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Pivot

Hello hello!

I’ve been a bit quiet recently. Which if you know me in person you will know is VERY unusual!

Anyway, it’s with good reason.

Things are changing over here. I’m off to pastures new; joining a new firm, Williams Powell, and closing Stanmore IP.

No sad faces, it’s a hugely positive pivot (tell me you get the Friends reference otherwise we can’t be friends).

The team at Williams Powell are great and the move means that as well as extra trade mark “hands on deck”, we can also support you for patents, designs and IP litigation too.

The big move happens on 24th April and I’ll pop my new contact details on here then.

I’ll still be working Monday – Thursday. Some days will be in London so if you’re ever in town, let’s meet for a coffee.

If you’re based further afield, I can manage the Midlands and Home Counties pretty easily; further afield can also happily be arranged, who doesn’t love a road trip.

I’ll also be at INTA in Boston, MA between 18-22 May if you’re venturing that way, give me a shout and we can arrange a get together.

I’ve changed my social media handles (priorities!). You’ll now find me as ClareTrademark on Twitter and Instagram. Still me on LinkedIn.

So, that’s my news. I’m off to have a much-needed holiday. See you on the other side!

#slabgate

#SLABGATE – the dispute between Hotel Chocolat and Waitrose (or, why settling IP disputes in the media might not always go so well)

What’s #slabgate?

In case you haven’t seen the #slabgate IP dispute between Hotel Chocolat and Waitrose in the media:

Waitrose have been selling chocolate slab bars which Hotel Chocolat claim bear a resemblance to those produced by HC. Waitrose have recently agreed “to stop making the totally coincidentally very similar bars”[1]. HC have dubbed the whole issue #slabgate.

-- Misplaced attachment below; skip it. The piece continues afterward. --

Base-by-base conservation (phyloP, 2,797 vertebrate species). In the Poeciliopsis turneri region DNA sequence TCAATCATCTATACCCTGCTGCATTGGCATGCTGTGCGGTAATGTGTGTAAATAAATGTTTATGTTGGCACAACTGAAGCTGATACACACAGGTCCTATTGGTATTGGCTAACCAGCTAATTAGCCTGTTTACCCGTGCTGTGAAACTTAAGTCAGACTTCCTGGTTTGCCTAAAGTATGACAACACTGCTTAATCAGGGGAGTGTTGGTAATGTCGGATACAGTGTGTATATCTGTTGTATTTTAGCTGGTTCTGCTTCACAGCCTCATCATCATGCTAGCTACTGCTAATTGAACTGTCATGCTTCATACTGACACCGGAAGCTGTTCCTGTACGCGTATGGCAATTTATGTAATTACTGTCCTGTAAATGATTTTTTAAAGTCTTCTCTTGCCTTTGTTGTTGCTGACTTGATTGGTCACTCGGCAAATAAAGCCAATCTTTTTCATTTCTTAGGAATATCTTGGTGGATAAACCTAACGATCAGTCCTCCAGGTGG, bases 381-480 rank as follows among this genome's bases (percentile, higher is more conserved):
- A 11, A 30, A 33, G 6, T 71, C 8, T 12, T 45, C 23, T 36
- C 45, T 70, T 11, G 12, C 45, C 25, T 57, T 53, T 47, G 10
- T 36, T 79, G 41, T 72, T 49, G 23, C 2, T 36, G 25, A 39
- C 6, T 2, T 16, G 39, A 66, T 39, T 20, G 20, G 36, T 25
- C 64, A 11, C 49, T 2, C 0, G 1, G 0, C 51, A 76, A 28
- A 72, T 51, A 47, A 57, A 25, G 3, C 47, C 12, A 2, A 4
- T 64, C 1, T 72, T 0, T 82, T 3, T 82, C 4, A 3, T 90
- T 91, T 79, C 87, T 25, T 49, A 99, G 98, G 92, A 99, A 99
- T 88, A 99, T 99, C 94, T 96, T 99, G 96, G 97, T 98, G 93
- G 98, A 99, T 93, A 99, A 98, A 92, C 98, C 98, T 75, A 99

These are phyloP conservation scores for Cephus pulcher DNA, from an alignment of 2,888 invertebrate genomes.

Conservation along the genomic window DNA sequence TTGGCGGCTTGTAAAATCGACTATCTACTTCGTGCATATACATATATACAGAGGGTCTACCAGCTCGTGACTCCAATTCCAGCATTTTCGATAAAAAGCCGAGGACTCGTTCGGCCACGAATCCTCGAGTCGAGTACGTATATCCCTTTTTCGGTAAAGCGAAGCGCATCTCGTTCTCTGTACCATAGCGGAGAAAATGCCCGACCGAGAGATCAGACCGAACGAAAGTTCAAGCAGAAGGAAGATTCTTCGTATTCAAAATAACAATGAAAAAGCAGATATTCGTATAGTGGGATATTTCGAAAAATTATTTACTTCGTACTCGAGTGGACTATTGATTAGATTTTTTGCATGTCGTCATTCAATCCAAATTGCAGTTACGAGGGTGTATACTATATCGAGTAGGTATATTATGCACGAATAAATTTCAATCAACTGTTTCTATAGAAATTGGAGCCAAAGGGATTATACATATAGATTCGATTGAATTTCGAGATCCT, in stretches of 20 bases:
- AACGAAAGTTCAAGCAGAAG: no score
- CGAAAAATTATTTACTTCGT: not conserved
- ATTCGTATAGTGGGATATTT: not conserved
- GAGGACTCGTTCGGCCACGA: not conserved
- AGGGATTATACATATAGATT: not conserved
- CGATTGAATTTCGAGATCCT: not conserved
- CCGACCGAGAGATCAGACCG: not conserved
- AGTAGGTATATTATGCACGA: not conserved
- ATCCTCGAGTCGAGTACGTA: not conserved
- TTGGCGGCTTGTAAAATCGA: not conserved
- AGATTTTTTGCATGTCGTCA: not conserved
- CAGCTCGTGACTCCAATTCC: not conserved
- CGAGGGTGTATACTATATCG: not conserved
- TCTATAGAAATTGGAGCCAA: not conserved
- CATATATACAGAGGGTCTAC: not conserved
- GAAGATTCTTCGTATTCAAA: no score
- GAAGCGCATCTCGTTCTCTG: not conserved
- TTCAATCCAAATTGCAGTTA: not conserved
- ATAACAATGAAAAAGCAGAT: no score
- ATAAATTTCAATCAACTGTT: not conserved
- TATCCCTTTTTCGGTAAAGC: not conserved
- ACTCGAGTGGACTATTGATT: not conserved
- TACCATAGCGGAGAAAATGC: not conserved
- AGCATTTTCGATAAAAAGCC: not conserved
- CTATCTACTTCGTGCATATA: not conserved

Waitrose agreeing to stop producing the bars is obviously a good outcome for HC. It also looks like a triumph for the idea of settling your IP disputes in the eye of the media.

I would caution taking this success too much to heart.

Here’s why:

  • Taking on people via the media is risky. You are relying on journalists and the public siding with you. They have no obligation to do so and it can backfire (think libel claims if you’re not careful about your own wording).
  • This outcome from this set of facts could unafirly give weight to the idea that “ideas” in themselves can be protected. Yes, HC have at least one European registered design[2], this one:slabgate

The design protection is granted for the whole image shown. This includes the shape of their “slab” inside packaging clearly marked with the Hotel Chocolat brand name and the sub brand “Caramarvellous”.

Quite honestly, I don’t think this was where the battle was won (particularly if this is the precise design right relied on).

  • There was no clear legal basis for the dispute. The result seems to be down to the fact that the two companies are very conscious of their PR and brand story. Put the same set of facts with two other companies and the outcome could have been far more brutal.
  • HC really capitalised on the PR which I would guess helped to get Waitrose to resolve this quickly. HC’s “amnesty” where customers could surrender their Waitrose bar in store in exchange for a “real” bar was a brave move.
  • Play this out as if the businesses involved were smaller, or less evenly matched, perhaps with a smaller budget and without the legal teams and PR teams talking to each other. The outcome for someone else is not guaranteed.

So yes, take heart, battles can be won even when the groundwork is shaky. But, think carefully before launching headlong into your own #slabgate campaign – it won’t necessarily be “…totally coincidentally very similar…” in outcome.

[1] https://www.theguardian.com/business/2018/may/25/hotel-chocolat-triumphs-in-chocolate-war-with-waitrose

[2] Design number 001438378-0011